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Encephalomyocarditis (EMC) virus RNA contains a covalently bound sequence of polyriboadenylic acid (poly(A). This was determined by two-dimensional gel electrophoresis of complete T1 and pancreatic RNase digests of formamidesucrose gradient-purified RNA and subsequent analysis of the product by alkaline hydrolysis. The size of the EMC virus genomic poly(A) sequence was estimated by formamide-polyacrylamide gel electrophoresis of the RNase-resistant product, or by [3H-]poly(U) hybridization to freshly purified virion RNA, to be, on average, 40 nucleotides in length. The evidence obtained from [3H-]isoniazid labelling and other experiments would indicate that the poly(A) sequence is located at the 3'-terminus of EMC virus RNA.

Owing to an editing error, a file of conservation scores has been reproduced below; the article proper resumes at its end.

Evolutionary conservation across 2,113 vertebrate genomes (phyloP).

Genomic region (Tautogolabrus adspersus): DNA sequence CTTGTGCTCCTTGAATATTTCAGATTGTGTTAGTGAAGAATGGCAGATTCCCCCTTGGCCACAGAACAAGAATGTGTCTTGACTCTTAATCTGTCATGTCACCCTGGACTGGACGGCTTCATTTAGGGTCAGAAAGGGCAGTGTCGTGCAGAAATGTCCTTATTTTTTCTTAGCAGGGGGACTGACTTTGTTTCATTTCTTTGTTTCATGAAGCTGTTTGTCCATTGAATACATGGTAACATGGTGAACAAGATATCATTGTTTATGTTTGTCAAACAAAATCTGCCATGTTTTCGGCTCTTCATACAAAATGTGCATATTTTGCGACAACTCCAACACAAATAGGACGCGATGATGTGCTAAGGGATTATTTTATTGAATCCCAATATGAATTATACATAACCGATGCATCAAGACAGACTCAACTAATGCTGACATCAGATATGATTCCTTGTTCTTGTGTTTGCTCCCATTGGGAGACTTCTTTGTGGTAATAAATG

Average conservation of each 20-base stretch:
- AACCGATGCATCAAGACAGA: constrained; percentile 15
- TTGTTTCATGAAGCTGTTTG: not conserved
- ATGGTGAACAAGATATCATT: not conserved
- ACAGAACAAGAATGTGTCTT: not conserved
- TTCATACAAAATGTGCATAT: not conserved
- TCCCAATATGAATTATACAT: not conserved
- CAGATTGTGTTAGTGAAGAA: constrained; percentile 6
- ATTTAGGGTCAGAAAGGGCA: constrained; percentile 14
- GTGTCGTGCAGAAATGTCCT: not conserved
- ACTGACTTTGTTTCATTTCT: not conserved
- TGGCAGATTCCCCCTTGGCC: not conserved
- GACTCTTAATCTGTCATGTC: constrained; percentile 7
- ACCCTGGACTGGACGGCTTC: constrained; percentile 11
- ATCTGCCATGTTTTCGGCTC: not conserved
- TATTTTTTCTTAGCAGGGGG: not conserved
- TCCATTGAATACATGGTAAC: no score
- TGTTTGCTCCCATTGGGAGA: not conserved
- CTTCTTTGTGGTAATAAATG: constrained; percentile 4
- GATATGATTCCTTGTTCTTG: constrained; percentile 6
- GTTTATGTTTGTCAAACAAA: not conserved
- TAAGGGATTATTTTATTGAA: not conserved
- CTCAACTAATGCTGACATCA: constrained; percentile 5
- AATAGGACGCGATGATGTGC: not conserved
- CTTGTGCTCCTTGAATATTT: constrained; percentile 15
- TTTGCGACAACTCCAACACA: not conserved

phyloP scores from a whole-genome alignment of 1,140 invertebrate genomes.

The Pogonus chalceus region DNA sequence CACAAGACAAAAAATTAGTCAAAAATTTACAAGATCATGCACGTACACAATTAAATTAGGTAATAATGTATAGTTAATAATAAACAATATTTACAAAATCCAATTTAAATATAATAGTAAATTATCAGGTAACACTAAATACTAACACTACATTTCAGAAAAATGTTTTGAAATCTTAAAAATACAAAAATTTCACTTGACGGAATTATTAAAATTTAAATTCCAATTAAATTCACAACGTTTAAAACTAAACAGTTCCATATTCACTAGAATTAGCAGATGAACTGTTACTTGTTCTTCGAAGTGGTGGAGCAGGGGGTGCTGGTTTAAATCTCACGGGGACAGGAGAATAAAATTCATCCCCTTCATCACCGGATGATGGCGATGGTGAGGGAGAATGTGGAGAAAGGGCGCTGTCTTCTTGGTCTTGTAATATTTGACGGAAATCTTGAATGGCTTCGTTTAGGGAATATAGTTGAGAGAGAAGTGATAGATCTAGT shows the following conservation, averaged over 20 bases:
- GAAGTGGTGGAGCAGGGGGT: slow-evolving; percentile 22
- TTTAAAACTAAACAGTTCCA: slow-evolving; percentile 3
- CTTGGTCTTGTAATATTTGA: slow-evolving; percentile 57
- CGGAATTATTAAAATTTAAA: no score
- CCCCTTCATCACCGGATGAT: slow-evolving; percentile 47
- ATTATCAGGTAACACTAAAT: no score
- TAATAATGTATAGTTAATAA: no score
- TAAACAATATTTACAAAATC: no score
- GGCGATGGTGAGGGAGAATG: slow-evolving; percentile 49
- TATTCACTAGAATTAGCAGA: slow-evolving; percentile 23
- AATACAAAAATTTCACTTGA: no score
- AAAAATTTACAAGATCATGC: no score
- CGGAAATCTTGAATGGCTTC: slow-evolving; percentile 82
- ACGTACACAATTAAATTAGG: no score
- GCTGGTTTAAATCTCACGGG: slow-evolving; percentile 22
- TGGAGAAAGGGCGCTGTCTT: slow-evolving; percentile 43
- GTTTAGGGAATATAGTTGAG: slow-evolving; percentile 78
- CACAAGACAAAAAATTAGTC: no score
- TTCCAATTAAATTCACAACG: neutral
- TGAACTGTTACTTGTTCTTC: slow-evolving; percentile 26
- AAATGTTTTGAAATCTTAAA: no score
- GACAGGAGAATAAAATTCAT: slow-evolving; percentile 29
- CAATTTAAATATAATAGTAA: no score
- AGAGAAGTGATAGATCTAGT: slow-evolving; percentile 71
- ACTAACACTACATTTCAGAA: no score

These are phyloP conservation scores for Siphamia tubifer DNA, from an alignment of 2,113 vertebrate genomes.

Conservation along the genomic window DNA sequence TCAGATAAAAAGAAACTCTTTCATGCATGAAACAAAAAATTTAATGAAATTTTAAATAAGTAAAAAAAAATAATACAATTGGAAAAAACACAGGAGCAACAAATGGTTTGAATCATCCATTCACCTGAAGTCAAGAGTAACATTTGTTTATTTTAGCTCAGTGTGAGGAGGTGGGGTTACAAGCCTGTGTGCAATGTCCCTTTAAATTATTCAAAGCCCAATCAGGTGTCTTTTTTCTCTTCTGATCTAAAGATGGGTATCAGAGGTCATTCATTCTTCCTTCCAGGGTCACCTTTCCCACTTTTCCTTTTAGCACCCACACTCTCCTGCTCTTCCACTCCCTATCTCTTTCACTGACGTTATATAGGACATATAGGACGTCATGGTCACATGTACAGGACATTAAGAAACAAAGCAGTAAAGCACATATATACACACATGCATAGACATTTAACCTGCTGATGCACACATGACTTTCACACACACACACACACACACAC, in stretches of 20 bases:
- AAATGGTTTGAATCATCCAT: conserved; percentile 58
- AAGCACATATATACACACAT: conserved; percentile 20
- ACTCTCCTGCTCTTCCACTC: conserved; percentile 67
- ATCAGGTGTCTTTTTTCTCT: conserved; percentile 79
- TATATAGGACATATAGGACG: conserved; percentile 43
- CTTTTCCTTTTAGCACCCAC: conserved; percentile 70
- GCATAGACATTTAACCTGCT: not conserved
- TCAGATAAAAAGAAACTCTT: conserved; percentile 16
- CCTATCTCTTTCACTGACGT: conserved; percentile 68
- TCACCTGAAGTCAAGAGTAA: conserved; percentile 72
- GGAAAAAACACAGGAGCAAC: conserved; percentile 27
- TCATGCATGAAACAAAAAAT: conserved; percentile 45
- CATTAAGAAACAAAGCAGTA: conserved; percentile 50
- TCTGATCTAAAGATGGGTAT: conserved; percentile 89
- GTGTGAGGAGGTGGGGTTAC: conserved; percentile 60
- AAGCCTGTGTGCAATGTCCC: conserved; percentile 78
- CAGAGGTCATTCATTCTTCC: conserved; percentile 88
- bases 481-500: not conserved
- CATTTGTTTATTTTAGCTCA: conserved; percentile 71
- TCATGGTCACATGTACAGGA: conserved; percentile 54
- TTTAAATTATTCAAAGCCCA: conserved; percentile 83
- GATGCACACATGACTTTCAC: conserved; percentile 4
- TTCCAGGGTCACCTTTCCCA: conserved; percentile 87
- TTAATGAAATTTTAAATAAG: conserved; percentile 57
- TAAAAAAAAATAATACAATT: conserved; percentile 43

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Incubation of Mengo encephalomyelitis virus at slightly acidic pH in the presence of chloride or bromide ions results in the dissociation of the viral capsid into uniform protein subunits (13.4 S) with the release of the intact viral genome (Mak et al., 1970). Electron microscopic studies have shown that the 13.4 S subunit has a well defined, slightly ellipsoidal shape, with surface dimensions of 16.8 ± 0.3 × 14.2 ± 0.2 nm. It is concluded from these studies that the virus capsid is composed of 12 of these subunits, arranged in icosahedral symmetry. The 13.4 S subunits can be further dissociated into 4.7 S fragments by incubation in 2 M urea. The 4.7 S fragment has an approximately spherical shape, with a diameter of 6.8 ± 0.3 nm; and has the same polypeptide composition as does the 13.4 S subunit. These observations suggest that there are 5 such fragments in each 13.4 S subunit, for a total of 60 in the complete virus capsid.